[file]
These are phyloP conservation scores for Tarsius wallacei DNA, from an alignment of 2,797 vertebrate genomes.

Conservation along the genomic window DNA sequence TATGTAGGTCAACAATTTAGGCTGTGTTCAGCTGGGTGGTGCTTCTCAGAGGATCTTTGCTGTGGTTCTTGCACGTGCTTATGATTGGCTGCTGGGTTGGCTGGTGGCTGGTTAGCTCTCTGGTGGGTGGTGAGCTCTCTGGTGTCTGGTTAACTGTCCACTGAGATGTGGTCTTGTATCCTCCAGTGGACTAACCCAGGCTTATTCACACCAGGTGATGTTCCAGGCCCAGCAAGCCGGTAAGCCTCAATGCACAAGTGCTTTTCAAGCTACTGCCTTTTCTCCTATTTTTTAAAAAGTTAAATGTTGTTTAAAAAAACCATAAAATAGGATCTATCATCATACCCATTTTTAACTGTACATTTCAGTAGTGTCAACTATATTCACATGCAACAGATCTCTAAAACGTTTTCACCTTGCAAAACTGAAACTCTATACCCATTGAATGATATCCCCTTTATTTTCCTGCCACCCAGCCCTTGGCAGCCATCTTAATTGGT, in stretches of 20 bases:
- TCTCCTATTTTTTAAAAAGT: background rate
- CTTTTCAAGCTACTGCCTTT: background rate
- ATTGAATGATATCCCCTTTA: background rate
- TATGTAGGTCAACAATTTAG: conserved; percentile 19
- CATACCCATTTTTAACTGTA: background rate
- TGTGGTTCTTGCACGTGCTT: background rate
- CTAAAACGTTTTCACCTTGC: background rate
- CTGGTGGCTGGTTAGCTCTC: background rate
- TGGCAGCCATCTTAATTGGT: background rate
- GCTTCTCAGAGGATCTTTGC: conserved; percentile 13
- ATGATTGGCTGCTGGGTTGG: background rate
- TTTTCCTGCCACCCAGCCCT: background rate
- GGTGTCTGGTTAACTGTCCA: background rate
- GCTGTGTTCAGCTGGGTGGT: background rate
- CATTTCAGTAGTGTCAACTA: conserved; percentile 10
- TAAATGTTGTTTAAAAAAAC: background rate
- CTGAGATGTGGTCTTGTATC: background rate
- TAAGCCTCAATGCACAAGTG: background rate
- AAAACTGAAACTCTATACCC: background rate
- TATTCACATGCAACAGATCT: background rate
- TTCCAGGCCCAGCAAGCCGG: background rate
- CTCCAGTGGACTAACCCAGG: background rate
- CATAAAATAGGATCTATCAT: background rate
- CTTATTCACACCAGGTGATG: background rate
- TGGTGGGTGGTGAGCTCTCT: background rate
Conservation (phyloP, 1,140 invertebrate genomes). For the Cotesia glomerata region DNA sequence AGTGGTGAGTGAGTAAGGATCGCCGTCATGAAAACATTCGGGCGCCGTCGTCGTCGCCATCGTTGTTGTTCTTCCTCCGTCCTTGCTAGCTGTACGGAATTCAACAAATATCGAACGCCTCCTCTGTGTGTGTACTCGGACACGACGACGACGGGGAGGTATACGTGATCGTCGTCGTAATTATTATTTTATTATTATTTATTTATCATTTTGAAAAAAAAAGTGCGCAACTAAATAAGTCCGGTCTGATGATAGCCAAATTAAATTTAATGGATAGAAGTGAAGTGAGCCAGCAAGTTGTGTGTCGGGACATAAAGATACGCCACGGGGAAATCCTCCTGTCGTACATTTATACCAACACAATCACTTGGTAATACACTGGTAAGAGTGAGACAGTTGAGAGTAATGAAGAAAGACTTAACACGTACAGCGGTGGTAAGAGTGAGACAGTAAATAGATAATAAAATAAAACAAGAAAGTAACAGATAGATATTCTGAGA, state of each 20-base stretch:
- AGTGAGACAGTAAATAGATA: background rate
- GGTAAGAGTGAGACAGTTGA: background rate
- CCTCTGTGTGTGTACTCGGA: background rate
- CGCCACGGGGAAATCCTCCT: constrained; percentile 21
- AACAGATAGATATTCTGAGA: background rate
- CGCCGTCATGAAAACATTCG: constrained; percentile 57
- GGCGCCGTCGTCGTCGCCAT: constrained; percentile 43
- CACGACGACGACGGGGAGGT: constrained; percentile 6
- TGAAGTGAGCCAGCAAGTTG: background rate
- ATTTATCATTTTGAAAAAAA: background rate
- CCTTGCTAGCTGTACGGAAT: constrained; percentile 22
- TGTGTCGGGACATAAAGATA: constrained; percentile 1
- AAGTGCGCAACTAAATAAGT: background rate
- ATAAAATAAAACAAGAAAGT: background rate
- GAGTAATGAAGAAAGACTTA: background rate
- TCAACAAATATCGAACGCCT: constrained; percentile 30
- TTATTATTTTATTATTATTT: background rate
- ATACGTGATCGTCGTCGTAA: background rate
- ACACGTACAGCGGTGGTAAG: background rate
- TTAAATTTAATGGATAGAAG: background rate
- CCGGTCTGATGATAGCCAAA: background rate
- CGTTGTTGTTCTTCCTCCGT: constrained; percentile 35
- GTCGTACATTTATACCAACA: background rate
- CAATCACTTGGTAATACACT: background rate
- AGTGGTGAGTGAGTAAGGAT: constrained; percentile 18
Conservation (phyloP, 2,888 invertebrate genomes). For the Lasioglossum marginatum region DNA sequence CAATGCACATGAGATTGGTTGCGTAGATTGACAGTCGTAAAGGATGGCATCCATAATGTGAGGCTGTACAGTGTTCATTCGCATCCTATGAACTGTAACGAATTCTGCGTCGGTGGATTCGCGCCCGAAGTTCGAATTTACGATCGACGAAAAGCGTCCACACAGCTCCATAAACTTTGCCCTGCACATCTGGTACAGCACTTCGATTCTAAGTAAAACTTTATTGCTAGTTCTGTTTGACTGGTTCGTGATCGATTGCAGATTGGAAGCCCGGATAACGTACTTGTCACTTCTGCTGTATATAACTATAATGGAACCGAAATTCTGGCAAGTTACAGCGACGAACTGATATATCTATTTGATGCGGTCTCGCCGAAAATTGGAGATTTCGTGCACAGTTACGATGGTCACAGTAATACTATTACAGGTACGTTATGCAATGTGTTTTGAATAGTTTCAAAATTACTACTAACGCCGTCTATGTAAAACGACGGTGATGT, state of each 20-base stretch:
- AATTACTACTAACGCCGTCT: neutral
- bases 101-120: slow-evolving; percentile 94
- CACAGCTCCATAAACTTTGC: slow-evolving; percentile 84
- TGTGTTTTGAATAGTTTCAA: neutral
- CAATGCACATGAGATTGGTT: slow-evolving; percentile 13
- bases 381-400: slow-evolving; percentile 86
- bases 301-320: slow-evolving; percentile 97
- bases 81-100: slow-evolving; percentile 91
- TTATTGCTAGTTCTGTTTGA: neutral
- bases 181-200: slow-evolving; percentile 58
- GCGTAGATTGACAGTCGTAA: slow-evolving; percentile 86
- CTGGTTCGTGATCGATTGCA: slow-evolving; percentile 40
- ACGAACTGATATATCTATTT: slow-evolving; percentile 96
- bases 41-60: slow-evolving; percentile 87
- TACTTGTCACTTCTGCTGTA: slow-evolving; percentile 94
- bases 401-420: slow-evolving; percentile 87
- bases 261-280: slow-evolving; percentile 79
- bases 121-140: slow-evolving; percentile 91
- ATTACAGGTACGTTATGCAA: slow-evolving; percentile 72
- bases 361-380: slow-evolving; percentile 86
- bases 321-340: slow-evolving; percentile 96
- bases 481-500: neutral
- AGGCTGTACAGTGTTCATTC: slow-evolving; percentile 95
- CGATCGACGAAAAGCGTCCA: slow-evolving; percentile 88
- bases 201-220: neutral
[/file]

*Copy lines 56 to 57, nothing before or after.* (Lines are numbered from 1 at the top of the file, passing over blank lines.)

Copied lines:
- bases 101-120: slow-evolving; percentile 94
- CACAGCTCCATAAACTTTGC: slow-evolving; percentile 84